doi:10.1186/1746-6148-8-146
PMCID: PMC3514313  PMID: 22920649
Mycoplasma agalactiae; Molecular typing; Contagious agalactia; Goats
7.  Interaction of the putative tyrosine recombinases RipX (UU145), XerC (UU222), and CodV (UU529) of Ureaplasma parvum serovar 3 with specific DNA 
Fems Microbiology Letters  2013;340(1):55-64.
Phase variation of two loci (‘mba locus’ and ‘UU172 phase-variable element’) in Ureaplasma parvum serovar 3 has been suggested as result of site-specific DNA inversion occurring at short inverted repeats. Three potential tyrosine recombinases (RipX, XerC, and CodV encoded by the genes UU145, UU222, and UU529) have been annotated in the genome of U. parvum serovar 3, which could be mediators in the proposed recombination event. We document that only orthologs of the gene xerC are present in all strains that show phase variation in the two loci. We demonstrate in vitro binding of recombinant maltose-binding protein fusions of XerC to the inverted repeats of the phase-variable loci, of RipX to a direct repeat that flanks a 20-kbp region, which has been proposed as putative pathogenicity island, and of CodV to a putative dif site. Co-transformation of the model organism Mycoplasma pneumoniae M129 with both the ‘mba locus’ and the recombinase gene xerC behind an active promoter region resulted in DNA inversion in the ‘mba locus’. Results suggest that XerC of U. parvum serovar 3 is a mediator in the proposed DNA inversion event of the two phase-variable loci.
doi:10.1111/1574-6968.12077
PMCID: PMC3599477  PMID: 23305333
Ureaplasma; tyrosine recombinase; protein–DNA interaction; electrophoretic mobility shift assay; phase variation; dif site
8.  Interactions of the site-specific recombinases XerC and XerD with the recombination site dif. 
Nucleic Acids Research  1994;22(25):5613-5620.
The Xer site-specific recombination system of Escherichia coli is involved in the stable inheritance of circular replicons. Multimeric replicons, produced by homologous recombination, are converted to monomers by the action of two related recombinases XerC and XerD. Site-specific recombination at a locus, dif, within the chromosomal replication terminus region is thought to convert dimeric chromosomes to monomers, which can then be segregated prior to cell division. The recombinases XerC and XerD bind cooperatively to dif, where they catalyse recombination. Chemical modification of specific bases and the phosphate-sugar backbone within dif was used to investigate the requirements for binding of the recombinases. Site-directed mutagenesis was then used to alter bases implicated in recombinase binding. Characterization of these mutants by in vitro recombinase binding and in vivo recombination, has demonstrated that the cooperative interactions between XerC and XerD can partially overcome DNA alterations that should interfere with specific recombinase-dif interactions.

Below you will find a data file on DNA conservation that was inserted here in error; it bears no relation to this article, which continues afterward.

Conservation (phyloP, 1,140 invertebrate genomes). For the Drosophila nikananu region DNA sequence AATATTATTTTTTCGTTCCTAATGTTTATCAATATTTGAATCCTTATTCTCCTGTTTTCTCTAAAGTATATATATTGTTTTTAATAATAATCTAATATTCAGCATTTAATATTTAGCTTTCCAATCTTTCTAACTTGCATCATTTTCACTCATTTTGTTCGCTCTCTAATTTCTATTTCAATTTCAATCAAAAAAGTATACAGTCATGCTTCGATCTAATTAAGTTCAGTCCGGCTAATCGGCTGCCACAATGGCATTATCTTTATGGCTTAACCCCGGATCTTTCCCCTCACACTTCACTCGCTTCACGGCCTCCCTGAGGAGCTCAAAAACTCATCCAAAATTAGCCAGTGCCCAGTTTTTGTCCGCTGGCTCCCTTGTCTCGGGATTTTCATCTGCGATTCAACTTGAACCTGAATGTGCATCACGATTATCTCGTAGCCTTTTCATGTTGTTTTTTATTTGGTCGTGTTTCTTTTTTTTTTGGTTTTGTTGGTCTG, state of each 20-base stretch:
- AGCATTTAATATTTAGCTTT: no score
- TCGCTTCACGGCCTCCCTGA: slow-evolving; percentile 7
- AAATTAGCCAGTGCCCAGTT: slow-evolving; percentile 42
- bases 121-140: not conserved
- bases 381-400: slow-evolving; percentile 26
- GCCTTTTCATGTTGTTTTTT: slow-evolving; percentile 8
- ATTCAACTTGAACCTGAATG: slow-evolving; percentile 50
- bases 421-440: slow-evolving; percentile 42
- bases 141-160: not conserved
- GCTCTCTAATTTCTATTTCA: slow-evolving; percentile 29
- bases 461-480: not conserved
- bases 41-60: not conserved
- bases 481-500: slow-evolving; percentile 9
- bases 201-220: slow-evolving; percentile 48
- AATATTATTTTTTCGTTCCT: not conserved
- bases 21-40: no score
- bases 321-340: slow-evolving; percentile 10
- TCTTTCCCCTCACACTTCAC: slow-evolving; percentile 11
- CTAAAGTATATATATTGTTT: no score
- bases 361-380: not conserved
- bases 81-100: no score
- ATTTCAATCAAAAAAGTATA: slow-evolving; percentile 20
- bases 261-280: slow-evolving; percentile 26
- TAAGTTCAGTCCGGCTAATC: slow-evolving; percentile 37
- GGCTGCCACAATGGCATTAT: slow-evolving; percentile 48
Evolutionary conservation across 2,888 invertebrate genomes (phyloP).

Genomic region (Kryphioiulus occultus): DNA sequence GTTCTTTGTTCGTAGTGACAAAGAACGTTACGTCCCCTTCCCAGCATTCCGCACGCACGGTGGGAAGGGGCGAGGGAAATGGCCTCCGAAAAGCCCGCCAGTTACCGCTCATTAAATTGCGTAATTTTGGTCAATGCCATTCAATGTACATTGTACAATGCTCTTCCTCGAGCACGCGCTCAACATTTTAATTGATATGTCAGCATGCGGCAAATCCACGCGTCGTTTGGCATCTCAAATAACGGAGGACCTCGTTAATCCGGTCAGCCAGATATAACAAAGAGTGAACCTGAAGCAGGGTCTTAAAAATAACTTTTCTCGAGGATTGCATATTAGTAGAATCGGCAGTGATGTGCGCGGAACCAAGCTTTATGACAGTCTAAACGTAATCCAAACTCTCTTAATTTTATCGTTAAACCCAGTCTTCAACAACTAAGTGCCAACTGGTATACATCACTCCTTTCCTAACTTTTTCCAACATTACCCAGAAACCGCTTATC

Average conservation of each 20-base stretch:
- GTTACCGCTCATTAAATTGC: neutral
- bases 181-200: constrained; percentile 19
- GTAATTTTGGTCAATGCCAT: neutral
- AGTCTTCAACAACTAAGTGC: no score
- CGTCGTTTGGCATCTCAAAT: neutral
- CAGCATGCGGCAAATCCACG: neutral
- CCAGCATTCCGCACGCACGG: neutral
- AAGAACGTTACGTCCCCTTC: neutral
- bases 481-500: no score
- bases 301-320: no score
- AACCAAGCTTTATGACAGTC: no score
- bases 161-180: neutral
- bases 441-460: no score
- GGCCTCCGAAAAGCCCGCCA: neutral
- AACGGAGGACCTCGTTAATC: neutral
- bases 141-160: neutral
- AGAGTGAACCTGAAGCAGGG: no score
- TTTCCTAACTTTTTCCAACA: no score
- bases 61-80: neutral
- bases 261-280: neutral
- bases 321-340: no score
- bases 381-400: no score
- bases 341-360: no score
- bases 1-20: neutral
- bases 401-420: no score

Images
PMCID: PMC310124  PMID: 7838714
9.  Recombination at ColE1 cer requires the Escherichia coli xerC gene product, a member of the lambda integrase family of site-specific recombinases. 
Journal of Bacteriology  1990;172(12):6973-6980.
Site-specific recombination at the plasmid ColE1 cer site requires the Escherichia coli chromosomal gene xerC. The xerC gene has been localized to the 85-min region of the E. coli chromosome, between cya and uvrD. The nucleotide sequences of the xerC gene and flanking regions have been determined. The xerC gene encodes a protein with a calculated molecular mass of 33.8 kDa. This protein has substantial sequence similarity to the lambda integrase family of site-specific recombinases and is probably the cer recombinase. The xerC gene is expressed as part of a multicistronic unit that includes the dapF gene and two other open reading frames.
Images
PMCID: PMC210817  PMID: 2254268
10.  An Efficient Method of Selectable Marker Gene Excision by Xer Recombination for Gene Replacement in Bacterial Chromosomes 
A simple, effective method of unlabeled, stable gene insertion into bacterial chromosomes has been developed. This utilizes an insertion cassette consisting of an antibiotic resistance gene flanked by dif sites and regions homologous to the chromosomal target locus. dif is the recognition sequence for the native Xer site-specific recombinases responsible for chromosome and plasmid dimer resolution: XerC/XerD in Escherichia coli and RipX/CodV in Bacillus subtilis. Following integration of the insertion cassette into the chromosomal target locus by homologous recombination, these recombinases act to resolve the two directly repeated dif sites to a single site, thus excising the antibiotic resistance gene. Previous approaches have required the inclusion of exogenous site-specific recombinases or transposases in trans; our strategy demonstrates that this is unnecessary, since an effective recombination system is already present in bacteria. The high recombination frequency makes the inclusion of a counter-selectable marker gene unnecessary.